Crockett high school teacher producing virtual symphonic performance

You may not see them on the campus of Crockett High School, but you can hear the students play because of their leader.

"Oh man we've got to keep the music alive,” said orchestra director Geno Gottschall, who is trying to keep the music playing during the pandemic. "Because without it, it seems so bleak."

For the past several weeks, Gottschall has conducted music classes with students in-person and online.

"I’m looking at kids in the classroom and they are all looking at their computers looking back at me, it’s still virtual even though they are right here,” said Gottschall.



In a way, it’s like teaching math, English composition, and juggling at the same time.

"To be real frank this is hard. This is hard, what we are doing right now, I think all teachers will agree with me trying to teach virtual is not the same. We do miss having kids in the classroom so have just a couple in here at a time raises our spirits,” said Gottschall.

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Keeping students engaged is the challenge.

"We are kind of, not only are we the directors but we are cheerleaders, we have to come up with new and innovated ways to entertain our students, so they will keep that interest, that they want to come to class, they want to continue to make the music,” said Gottschall.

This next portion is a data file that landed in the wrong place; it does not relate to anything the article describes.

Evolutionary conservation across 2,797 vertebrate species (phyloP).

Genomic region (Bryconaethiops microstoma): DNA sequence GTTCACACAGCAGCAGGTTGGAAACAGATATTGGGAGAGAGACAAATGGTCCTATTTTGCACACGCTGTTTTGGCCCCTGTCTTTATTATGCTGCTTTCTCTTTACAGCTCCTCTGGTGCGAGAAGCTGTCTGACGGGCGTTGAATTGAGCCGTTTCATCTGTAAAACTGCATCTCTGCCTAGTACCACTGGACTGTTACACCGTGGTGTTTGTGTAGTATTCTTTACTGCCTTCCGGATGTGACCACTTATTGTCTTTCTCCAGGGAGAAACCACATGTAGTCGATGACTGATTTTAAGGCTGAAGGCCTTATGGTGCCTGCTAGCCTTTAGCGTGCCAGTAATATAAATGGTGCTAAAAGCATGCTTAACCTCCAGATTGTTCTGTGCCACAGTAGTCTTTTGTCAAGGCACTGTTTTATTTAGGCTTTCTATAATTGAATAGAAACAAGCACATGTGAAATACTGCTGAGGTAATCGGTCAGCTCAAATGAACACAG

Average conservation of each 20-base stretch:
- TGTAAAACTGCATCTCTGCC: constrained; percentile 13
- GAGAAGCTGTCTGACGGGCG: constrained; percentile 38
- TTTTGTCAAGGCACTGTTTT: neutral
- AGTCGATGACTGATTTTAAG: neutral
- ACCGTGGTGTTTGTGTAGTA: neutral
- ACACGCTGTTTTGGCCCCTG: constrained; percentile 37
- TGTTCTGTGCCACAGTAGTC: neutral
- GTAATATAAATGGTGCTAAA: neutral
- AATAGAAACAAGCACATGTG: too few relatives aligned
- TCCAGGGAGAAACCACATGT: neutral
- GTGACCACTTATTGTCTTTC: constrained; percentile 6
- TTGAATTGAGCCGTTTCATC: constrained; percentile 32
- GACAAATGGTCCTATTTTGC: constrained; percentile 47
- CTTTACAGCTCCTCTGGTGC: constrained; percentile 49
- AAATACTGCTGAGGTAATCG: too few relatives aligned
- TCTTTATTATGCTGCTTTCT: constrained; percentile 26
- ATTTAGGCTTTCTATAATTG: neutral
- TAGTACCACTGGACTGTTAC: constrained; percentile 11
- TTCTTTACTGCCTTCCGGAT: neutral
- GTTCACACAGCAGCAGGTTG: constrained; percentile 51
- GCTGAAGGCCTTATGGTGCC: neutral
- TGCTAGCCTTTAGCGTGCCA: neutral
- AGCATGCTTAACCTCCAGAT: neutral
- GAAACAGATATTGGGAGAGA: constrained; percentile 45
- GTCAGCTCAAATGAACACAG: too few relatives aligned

A YouTube video from March produced for the civic orchestra of Chicago provided Gottschall the inspiration he was looking for. Video clips of 62 social distancing performers were edited together for a virtual concert to celebrate the orchestra's 100th anniversary.

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"Ironically the group in Chicago was founded during the outbreak of the Spanish Flu. Now during this new pandemic- Geno Gottschall is trying to recreate the same kind of virtual performance with his students,” said Gottschall.

Instead of a music stand, Gottschall is now directing from a computer screen. "A lot of technical issues involved here,” said Gottschall.

They're building a digital orchestra, one audio clip at a time. For the students, the assignment is a life lesson.

"The technology we are having to use, right now, is the future, because regardless of COVID, this is where we are headed, right,” said Gottschall.

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He knows that. Because he's part of the change. His band Geno Gottschall and the Rockholics have performed on FOX7, but like other bands are struggling to find places to perform during the pandemic. Going virtual is the new stage.

"It's not about the money anymore, this is our life, this is our outlet and it's got to come out some way, regardless of getting paid,” said Gottschall.

The immediate goal is to complete the virtual arrangement with his students before Christmas break. While the virtual stage he is creating may not be as large as the one from Chicago, it will strike a chord.

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"I've given them a platform of being able to use artist expression to better enrich their lives,” said Gottschall.

The Crockett High Orchestra is preparing for another performance playing along with the Austin Symphony in January.